Saturday, August 6, 2016

Statistics Fun!

Yea! Let's have some statistics fun!

fun theme park skipping happy amusement park

What? There's no such thing? Well, that's probably true, but let's give it a whirl anyway.

Let me start out by saying I'm not a statistician. That takes more school and math than I am willing to do, but research and statistics cover most my background and I get paid to make meaning of globs of data, so let's pretend like I'm qualified.

Meaningful statistics are a combination of three components. If any of said components is lacking, your statistics are bullshit. Which I would say 90% of statistics people tout on the Internet are bullshit. See that made up number? It's not real, but it feels real so you want to believe it. Stop doing that.

First, we need a good data sources. Trust nothing that could have an alternative agenda or is a biased organization for raw data sets. If you don't know what I'm talking about, please check out any guns and ammo magazine or pro-life website. If they're gathering data themselves, it's probably wrong. Data collected from the Department of Justice or National Health Organization, those are real data sources; Department of Police Services or Organization for Healthy Living may not. Beware of real-sounding organizations that are just propaganda machines because they are very good at creating names that sound legitimate.


Second, is what's being tested the real data. Wait, I'm asking you to check the data? Yes, because pulling up shit results in shit statistics. If we're looking at the percent of Chipotle burritos with salmonella, it doesn’t make any sense to pull the results of the taco shells. Yes, someone is shitting somewhere, but the taco data doesn’t tell us if the burrito was to blame.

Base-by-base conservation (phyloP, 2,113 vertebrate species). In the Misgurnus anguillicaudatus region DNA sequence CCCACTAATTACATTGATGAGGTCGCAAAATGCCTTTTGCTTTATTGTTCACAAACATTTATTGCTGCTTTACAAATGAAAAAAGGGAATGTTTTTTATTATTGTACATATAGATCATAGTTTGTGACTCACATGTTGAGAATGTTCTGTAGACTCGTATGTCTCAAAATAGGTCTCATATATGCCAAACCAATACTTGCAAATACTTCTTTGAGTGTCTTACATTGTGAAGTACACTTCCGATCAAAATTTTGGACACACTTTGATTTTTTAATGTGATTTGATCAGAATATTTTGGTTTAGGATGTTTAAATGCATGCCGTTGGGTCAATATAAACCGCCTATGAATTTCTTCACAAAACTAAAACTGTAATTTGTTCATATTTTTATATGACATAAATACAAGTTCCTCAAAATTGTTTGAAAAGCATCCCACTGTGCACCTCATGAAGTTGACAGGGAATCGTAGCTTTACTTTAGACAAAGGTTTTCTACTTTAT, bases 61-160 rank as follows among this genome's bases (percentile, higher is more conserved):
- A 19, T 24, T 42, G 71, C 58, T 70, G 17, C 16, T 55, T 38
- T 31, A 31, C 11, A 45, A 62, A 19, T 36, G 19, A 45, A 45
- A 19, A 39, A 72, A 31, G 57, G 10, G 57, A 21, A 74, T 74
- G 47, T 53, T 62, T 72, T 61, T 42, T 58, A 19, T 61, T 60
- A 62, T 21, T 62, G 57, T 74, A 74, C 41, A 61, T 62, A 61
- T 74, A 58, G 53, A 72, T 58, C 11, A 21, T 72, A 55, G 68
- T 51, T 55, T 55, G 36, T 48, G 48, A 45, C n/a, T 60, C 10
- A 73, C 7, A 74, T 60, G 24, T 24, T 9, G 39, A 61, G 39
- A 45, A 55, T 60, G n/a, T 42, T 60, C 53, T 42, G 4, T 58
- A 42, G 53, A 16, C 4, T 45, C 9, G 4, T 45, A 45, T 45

And finally, the data needs to be interpreted properly. I mean, you can’t run a chi-squared test if you’re comparing two separate populations. That would just be ridiculous.

What? Too technical?

How about you can’t say more puppies were adopted than kittens this month because 60% of the puppies were adopted. I mean 60% is obviously more than half, but that isn’t what the statistic is telling us. This goes back to the data set. If we have 100 kittens and only 50 puppies, then 60% of puppies being adopted is 30 puppies adopted. And 40% of kittens being adopted is 40 kittens. More kittens were adopted than puppies even though the statistic made it sound the other way.

fun roller coaster roller coaster

What am I trying to get at here? Don’t trust all the statistics you read. Do your research before you re-quote something, even if it proves your point. Especially if a politician is using it. And stop flinging around bad statistics to back up your bad ideals. To misquote the immortal John Oliver, “Don’t bring feelings to a fact fight.”*

Thank you to for the use of their gifs.

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